We had never before visited Ecuador and this was also a maiden call for the Queen Victoria. There is a large United States military base in Manta, from which AWACS surveillance planes fly over the cocaine producing areas of South America, especially those in nearby Colombia .The large and busy port city of Manta dominates Ecuador's central Pacific coast, just south of the Equator. Manta is the centre of the country's tuna fishing fleet. The Queen Victoria berthed next to large trawlers who were busily transferring their catch of tuna into large metal containers, it all seemed to have already been frozen. Some boats had helicopters on deck. Tuna wagons and tour buses had to cross a narrow temporary bridge to reach the ship; concrete was being delivered to reconstruct a proper bridge as we watched. The commercial port has no cruise terminal or facilities and a shuttle bus was provided from the port to the nearby Mall del Pacifico, from where it is only a short walk to a sandy beach and the Museo Centro Cultural Manta, both within sight of the ship. The Plaza Civica and the sea-front road with its traditional wooden boat repair yards are in the other direction from the port.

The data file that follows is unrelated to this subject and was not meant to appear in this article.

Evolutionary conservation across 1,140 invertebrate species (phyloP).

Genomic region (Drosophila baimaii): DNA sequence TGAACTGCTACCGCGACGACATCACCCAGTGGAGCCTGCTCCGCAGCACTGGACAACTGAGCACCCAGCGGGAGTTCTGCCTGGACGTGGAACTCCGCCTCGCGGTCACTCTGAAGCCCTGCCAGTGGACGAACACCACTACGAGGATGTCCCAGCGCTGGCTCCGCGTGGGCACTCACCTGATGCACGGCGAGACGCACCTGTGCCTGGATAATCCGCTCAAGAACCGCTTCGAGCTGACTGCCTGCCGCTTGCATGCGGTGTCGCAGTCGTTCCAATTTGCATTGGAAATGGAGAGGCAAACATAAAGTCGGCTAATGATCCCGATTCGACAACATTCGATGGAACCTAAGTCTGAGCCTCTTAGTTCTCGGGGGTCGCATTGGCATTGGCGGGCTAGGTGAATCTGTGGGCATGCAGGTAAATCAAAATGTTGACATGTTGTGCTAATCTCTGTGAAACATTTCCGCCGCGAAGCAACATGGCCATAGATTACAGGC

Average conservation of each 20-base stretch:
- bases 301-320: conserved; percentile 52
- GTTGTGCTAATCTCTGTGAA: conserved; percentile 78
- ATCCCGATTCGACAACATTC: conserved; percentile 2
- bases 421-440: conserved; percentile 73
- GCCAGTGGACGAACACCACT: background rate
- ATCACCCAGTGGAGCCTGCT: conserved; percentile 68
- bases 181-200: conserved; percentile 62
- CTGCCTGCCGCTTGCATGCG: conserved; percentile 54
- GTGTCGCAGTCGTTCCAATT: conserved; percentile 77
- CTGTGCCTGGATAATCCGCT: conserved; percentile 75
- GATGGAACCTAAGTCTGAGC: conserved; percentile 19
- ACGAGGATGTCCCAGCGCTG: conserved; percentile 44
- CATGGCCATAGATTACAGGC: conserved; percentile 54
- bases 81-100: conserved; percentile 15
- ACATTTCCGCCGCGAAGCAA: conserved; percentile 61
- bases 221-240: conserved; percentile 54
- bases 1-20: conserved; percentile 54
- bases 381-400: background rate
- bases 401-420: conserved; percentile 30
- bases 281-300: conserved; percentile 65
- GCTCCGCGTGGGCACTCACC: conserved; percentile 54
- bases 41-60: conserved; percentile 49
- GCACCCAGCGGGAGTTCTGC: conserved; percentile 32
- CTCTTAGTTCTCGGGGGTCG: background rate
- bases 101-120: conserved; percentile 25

We choose to take a morning tour of Manta and Montecristi which first stopped at the Museo Centro Cultural Manta. The building is very modern but has few original artifacts. lt houses exhibits on the pre Inca Manta culture, which was renowned for its pottery and navigational skills. These peoples thrived in this coastal region from about AD 500 until the Spanish conquest. The walls have large paintings with modern interesting interpretations of how life in the past might have been. We enjoy seeing original (or perhaps replica) objects from the area but there were too few of those. The shipbuilding industry in the region was interesting but only a painting and a very small balsa model of a raft was on display. However the city is very proud of its fishing industry and there are large sculptures of tuna at road junctions.